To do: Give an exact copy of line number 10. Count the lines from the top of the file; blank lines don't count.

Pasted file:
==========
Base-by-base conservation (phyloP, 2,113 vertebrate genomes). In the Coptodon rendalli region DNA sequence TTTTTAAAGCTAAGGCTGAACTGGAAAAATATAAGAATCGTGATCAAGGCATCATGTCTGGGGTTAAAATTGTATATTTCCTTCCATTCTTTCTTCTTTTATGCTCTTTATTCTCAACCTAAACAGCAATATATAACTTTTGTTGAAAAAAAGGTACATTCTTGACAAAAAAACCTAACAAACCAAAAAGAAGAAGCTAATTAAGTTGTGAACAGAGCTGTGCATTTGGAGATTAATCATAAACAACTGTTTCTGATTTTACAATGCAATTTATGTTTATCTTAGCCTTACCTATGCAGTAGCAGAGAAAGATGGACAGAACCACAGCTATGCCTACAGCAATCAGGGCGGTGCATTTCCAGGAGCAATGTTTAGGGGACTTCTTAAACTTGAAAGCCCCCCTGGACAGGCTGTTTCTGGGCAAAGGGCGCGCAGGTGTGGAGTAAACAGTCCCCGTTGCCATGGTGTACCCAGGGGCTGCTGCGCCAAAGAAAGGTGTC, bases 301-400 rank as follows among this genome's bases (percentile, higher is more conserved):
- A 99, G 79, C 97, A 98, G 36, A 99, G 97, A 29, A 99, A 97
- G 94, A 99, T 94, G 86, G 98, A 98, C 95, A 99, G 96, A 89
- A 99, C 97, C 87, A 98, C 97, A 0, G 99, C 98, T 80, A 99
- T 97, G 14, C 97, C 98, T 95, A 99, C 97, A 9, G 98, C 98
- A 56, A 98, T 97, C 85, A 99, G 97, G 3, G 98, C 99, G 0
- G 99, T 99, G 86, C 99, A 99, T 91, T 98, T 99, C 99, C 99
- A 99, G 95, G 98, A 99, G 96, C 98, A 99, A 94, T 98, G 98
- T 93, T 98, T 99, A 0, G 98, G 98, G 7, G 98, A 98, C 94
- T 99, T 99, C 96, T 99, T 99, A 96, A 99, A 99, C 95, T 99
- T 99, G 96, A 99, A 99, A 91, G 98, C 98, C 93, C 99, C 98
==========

- T 99, T 99, C 96, T 99, T 99, A 96, A 99, A 99, C 95, T 99